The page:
Postscript

Leaving New York City at midnight, Jeronimo Maradiaga’s mother and his brother, Oscar, rode for 11 hours to Waterville to attend commencement, Sunday, May 24. They toured the campus and met many of Jeronimo Maradiaga’s friends, including students, staff, faculty, and administrators. Sitting on a bench outside Lunder House before the Posse graduation ceremony the Saturday before commencement, Rosa Alicia Aleman said everywhere she went on campus, people greeted her and said what a special person her son is.

The issues of the past were just that.

“Muy orgullosa.” [I’m very proud,] she said. “No hay palabras.” [There are no words.]

 
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Comments

  • On July 13, 2009, Maggie Goodes wrote:
    I have had the pleasure of meeting Jeronimo, through Chris and Rebecca, but never knew his story. He is an inspiration to us all. And the people around him, who supported him when things were tough, also inspire me. I wish Jeronimo all the best in his quest to collect the stories of others and look forward to reading them. I also wish him the best in his future studies. What an amazing doctor he will be.


  • On July 14, 2009, Cleveland Johnson, Director, TJW Fellowship wrote:
    We at the Thomas J. Watson Fellowship are proud to number Jeronimo among our 209/10 fellowship class. As this article expresses with such excellent nuance, the Watson Fellowship invests in people, not projects. We also funded this year a student whose difficult childhood forced her to scavenge for recyclables after school to help her family make ends meet. The focus of her year is "The Faces Behind Informal Waste Management" in Egypt, Australia, Guatemala, Ecuador, and Brazil. Our other 38 fellows of this year can be read about at: http://watsonfellowship.org As with all our Fellows, we firmly believe that Jeronimo's year, rather than being a detour from his life goals, will be broadening and transformative. Just imagine the global perspective, empathy, and understanding he will be able to bring into his future medical career (or into any other career or advocacy work he chooses to pursue)! Already now, after his first weeks of Watson-funded independence in Mumbai, India, Jeronimo is beginning to answer the questions he brought along from his own personal experiences, while learning to ask a completely new set of questions he may never previously have thought to ask. Thank you for telling Jeronimo's "story." If nothing else, it gives powerful testimony why working for socio-economic diversity in the student bodies of small colleges is so important! For all of your alumni and readers, I do hope you will follow up with him after his return.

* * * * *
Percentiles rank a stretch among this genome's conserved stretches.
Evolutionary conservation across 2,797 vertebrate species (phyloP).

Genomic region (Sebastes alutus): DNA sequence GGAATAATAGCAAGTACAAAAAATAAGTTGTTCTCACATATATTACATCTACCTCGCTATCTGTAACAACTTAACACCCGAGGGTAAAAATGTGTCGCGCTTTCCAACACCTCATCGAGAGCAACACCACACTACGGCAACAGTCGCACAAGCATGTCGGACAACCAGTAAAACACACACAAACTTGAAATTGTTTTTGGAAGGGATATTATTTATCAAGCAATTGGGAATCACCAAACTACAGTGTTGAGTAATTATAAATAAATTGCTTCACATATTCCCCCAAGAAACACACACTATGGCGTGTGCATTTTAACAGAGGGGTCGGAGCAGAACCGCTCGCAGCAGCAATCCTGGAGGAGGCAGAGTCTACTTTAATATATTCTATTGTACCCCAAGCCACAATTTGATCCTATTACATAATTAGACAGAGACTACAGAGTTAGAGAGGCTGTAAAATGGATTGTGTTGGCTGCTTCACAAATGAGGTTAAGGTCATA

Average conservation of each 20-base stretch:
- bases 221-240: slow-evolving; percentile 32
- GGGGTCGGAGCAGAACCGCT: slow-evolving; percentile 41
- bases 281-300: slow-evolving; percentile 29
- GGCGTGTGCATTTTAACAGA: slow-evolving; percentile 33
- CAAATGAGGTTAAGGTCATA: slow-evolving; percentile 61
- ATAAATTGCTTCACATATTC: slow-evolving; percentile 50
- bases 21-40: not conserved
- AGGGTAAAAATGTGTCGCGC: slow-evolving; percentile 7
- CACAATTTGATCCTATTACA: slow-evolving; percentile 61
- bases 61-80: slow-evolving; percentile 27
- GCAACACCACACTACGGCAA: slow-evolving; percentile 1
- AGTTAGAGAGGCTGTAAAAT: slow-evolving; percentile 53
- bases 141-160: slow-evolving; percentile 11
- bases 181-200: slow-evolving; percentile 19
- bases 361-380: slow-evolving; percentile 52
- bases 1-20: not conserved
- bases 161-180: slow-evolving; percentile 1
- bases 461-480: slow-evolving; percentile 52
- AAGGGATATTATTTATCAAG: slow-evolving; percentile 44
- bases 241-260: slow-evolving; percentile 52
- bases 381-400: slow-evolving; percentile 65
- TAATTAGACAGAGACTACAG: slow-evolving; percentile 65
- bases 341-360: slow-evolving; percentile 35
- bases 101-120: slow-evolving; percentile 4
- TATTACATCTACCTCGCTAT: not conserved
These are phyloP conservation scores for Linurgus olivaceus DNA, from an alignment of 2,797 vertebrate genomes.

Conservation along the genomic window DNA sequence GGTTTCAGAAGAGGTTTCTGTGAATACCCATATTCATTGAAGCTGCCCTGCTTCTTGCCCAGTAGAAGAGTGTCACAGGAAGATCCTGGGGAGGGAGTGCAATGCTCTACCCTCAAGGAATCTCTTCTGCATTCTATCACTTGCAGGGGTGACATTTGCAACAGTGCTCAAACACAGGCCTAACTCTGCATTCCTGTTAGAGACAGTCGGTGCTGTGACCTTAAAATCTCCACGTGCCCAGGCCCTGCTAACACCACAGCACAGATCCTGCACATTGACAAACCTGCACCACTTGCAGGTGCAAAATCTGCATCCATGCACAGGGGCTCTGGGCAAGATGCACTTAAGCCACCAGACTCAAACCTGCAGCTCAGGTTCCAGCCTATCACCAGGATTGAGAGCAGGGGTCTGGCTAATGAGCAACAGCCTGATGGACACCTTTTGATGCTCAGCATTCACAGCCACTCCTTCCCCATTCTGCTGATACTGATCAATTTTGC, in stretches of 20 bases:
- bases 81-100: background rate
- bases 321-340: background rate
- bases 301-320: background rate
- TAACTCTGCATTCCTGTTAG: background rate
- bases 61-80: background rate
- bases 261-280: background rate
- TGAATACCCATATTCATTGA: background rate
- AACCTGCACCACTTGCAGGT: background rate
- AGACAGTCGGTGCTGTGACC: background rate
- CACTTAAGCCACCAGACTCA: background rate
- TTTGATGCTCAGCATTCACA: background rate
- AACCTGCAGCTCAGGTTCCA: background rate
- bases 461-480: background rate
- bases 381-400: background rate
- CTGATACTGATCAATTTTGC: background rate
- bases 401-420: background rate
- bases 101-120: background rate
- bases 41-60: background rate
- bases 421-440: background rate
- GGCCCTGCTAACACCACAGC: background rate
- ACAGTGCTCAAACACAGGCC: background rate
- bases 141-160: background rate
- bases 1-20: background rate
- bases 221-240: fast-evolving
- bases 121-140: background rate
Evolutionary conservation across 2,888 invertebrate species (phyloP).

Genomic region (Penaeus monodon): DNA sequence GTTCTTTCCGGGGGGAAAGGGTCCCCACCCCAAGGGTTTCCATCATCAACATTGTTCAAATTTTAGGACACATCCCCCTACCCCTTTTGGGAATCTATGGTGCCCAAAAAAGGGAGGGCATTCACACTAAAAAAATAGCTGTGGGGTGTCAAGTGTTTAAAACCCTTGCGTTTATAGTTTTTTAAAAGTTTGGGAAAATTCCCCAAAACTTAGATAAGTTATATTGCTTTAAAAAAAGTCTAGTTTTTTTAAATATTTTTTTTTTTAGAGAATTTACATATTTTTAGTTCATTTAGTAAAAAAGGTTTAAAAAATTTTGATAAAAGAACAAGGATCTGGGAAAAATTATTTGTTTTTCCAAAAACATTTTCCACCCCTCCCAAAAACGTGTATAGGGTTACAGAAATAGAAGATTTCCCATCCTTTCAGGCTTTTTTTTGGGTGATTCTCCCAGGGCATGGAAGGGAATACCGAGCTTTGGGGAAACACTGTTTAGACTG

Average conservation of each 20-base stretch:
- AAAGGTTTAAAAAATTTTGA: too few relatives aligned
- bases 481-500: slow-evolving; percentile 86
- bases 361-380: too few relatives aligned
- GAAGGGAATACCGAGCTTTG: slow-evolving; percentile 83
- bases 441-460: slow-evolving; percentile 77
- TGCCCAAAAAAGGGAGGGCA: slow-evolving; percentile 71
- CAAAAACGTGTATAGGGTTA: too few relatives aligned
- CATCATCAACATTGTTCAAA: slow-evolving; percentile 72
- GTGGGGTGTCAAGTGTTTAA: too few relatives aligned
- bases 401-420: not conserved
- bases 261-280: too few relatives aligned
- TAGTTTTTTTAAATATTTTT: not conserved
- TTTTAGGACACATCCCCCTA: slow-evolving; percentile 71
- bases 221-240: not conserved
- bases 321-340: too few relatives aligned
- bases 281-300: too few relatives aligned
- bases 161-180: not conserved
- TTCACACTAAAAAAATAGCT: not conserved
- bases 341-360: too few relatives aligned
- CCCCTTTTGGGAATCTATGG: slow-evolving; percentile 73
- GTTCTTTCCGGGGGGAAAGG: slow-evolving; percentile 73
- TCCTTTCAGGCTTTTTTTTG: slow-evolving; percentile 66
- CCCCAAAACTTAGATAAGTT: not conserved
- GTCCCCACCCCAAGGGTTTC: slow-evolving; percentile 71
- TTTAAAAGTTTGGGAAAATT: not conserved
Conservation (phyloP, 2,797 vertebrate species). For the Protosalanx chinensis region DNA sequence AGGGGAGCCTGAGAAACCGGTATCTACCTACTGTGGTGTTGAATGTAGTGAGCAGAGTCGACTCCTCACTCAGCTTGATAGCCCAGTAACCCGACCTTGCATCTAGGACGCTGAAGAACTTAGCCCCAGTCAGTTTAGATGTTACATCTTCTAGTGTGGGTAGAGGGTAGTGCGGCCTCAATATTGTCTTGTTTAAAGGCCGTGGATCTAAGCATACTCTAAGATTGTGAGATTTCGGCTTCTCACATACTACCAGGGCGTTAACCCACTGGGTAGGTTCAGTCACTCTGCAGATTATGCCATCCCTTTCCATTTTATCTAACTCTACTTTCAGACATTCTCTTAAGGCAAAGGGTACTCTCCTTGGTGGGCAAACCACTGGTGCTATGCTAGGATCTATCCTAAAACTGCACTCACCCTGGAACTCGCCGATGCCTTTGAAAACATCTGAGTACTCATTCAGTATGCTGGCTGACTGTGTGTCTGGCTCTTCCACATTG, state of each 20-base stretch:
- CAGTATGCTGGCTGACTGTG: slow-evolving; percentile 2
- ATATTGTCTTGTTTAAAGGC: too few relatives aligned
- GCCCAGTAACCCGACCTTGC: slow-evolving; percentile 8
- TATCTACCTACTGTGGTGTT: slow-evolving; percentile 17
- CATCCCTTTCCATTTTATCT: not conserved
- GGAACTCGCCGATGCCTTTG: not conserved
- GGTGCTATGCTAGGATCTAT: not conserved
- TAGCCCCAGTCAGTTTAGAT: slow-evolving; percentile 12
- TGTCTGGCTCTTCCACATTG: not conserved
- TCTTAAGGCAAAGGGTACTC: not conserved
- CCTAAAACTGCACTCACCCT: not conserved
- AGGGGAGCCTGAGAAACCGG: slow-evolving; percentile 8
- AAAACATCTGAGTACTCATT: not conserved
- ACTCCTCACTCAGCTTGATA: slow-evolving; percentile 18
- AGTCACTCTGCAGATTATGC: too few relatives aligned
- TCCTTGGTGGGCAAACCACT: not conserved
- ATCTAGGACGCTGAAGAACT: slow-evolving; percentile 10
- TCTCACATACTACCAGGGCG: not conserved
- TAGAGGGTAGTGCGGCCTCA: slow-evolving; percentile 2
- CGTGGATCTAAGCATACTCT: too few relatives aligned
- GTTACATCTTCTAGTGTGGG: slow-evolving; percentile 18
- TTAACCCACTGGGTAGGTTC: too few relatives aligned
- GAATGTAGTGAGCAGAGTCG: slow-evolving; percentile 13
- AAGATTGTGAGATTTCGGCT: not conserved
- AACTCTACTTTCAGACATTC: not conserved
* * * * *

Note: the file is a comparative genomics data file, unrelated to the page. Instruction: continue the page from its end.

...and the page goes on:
• On July 15, 2009, Lady Bug wrote:
    Jeronimo, you continue to inspire us in so many ways. You made my Colby experience something worthwhile and memorable. I will always remember our Biology study sessions- good times. I have no doubt that you will continue to live your life to the fullest. Te queremos muchacho!


  • On July 15, 2009, R. Wilson wrote:
    J is a good friend and clearly one of the coolest people around...Good luck in Mumbai bro!


  • On July 16, 2009, Kate Williams wrote:
    I knew you could do it Jeronimo. My family had the wonderful experience of hosting Jeronimo in 2002 on his trip to Australia. We knew he was special and he has gone on to prove it. Our love and sincerest congratulations are with you now and always. Best of luck and happy times. What a wonderful family you have-worth everything you have worked for. Love, your Aussie family.


  • On July 16, 2009, Kathy Quimby Johnson (Colby '79) wrote: